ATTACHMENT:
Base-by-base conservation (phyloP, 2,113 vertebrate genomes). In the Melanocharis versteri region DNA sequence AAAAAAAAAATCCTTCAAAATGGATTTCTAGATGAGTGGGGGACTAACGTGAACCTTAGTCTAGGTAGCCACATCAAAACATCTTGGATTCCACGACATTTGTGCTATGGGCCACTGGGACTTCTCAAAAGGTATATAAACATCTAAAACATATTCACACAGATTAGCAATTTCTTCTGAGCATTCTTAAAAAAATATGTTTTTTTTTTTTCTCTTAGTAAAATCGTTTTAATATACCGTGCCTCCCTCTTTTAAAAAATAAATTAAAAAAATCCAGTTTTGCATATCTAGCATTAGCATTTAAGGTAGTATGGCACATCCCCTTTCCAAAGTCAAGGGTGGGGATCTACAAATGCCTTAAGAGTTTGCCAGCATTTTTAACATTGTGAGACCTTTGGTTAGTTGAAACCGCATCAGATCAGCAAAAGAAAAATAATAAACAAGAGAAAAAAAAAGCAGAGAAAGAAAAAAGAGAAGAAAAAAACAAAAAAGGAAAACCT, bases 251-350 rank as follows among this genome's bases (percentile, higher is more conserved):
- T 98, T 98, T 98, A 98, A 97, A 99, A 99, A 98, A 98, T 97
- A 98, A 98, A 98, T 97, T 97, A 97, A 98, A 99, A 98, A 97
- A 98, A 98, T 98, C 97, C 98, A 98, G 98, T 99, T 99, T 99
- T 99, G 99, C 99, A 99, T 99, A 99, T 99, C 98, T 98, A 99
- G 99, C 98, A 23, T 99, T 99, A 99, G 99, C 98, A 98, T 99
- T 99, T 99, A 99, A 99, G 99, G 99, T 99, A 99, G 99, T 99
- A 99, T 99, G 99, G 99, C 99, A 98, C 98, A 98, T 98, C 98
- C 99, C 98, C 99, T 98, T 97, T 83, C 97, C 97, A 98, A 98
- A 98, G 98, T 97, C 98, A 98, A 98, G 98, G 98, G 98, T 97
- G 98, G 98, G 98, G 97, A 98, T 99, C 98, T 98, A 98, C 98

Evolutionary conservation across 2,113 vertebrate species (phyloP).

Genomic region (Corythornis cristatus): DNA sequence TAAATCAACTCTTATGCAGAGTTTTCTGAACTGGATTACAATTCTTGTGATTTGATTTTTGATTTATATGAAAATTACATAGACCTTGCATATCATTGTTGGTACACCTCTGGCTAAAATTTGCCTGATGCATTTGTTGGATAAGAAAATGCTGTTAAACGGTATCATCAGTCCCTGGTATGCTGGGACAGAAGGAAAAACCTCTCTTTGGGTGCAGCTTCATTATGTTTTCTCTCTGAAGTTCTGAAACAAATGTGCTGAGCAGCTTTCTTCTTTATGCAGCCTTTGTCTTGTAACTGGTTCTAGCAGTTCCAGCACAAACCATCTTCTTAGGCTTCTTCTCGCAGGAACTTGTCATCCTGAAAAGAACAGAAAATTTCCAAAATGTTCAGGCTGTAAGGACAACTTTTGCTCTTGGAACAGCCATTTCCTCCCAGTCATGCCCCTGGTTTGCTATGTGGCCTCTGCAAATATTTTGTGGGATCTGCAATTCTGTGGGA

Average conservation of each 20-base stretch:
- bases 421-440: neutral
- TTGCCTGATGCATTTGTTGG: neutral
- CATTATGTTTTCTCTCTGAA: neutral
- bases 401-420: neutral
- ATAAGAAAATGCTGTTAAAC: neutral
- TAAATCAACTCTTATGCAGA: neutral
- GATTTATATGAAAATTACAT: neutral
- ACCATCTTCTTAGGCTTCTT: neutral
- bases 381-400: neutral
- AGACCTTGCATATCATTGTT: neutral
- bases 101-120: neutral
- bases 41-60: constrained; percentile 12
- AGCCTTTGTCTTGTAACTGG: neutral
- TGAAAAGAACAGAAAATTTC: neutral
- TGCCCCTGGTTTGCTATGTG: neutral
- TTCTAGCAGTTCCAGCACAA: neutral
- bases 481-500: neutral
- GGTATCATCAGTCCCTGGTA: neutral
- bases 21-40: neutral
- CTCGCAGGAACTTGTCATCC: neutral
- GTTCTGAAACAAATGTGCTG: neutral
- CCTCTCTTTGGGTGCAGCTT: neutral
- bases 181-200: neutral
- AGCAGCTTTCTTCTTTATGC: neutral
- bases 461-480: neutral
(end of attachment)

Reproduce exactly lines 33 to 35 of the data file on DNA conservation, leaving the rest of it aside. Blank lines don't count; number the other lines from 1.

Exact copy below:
- bases 21-40: neutral
- CTCGCAGGAACTTGTCATCC: neutral
- GTTCTGAAACAAATGTGCTG: neutral